Dark Souls 3 is an amazing game because of the incredible care put into every aspect of the gaming experience. Yes, there are great weapons, fascinating landscapes, and smart game mechanics, but there are also numerous nods to lore, and thoughtful details are tossed in throughout. And the element of the game that makes it all work is the deliberately inconsistent soundtrack. Dark Souls has always featured powerful music, but FromSoftware has significantly upped its game on the symphonic front. The biggest boss battles are now set to haunting choruses that raise the tension — and the stakes.
In the game, each area you work through is essentially a puzzle studded with specific challenges that culminate in a boss encounter. The challenges take the form of surprising ambushes, enemies with frighteningly large health bars, and deadly one-shot traps. While exploring, players encounter various audio cues that help them to avoid the dangers of each area. To play Dark Souls 3 is to listen very carefully to Dark Souls 3. Only the boss battles have a soundtrack, so when the music swells, our adrenaline surges.
With this innovative strategy, Dark Souls gives every boss encounter additional texture, and every boss a new layer of characterization. While each boss track does feature similar elements and tones that compliment the overall tone of the game, the music enhances certain parts of each encounter.
For instance, take the Dancer of the Boreal Valley. The boss here is a slender female figure who quietly steps across the room with a sense of grace, her footsteps resounding loudly through the hall as she tries to take you out during her first phase. During the beginning of the fight, the music is quiet with peaceful tones in order to allow her footsteps to echo out. During the second phase, however, the music picks up as she attacks.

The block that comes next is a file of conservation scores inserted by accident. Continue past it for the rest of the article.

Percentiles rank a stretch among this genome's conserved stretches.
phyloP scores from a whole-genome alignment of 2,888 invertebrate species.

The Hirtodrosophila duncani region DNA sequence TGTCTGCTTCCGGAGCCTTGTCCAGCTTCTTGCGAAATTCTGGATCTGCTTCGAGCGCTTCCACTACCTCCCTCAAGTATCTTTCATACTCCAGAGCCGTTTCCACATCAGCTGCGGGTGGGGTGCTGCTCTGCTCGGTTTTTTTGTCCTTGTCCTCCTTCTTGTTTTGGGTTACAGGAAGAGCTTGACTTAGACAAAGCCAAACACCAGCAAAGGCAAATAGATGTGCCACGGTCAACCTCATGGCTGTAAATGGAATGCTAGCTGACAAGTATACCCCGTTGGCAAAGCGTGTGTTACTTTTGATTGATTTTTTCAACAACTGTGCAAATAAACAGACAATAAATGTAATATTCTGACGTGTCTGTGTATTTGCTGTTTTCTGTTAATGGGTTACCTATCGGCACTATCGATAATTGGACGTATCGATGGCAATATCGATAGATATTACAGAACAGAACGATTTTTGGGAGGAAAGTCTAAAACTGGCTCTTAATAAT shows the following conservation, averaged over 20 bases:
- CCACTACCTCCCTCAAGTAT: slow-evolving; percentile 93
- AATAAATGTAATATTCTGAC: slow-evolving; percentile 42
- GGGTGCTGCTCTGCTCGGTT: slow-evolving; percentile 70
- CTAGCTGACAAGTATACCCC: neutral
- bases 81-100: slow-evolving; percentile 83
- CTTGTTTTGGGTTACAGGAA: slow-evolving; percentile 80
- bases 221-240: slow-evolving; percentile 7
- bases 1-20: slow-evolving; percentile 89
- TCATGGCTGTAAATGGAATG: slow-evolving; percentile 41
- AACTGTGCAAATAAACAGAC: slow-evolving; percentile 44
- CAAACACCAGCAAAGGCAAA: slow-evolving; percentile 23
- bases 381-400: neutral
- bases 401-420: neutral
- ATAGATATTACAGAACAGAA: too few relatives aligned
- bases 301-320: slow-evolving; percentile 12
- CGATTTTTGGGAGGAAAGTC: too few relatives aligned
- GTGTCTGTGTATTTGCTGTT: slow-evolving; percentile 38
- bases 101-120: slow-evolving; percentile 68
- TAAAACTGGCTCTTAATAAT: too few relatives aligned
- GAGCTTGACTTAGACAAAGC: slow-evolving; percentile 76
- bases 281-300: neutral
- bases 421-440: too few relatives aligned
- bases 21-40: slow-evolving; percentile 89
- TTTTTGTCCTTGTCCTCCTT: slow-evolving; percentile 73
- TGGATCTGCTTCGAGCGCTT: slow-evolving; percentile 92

The same strategy makes the encounter with the Abyss Watchers particularly memorable. A legion of undead soldiers, the Abyss Watchers are slender armored figures that fight with large swords and attack aggressively. Once again, the music here is slow with a few light vocals are first as you fight one member of the legion. But. as addition members rise from the floor, the music drastically picks up with heavier vocals and loud, ringing bells. In phase two of the fight the music drastically rises in tone, introducing faster male vocals along with some violins into the mix to complement the bosses heavier, quicker attack pattern until you defeat the encounter.
Every single boss encounter in Dark Souls 3 features this sort of dedication to music; FromSoftware ensures that every sound included somehow fits the bosses’ move patterns, the atmosphere, and the facing of the fight. The results are simply astounding; Dark Souls 3 provides the most engaging and memorable experience in the franchise so far.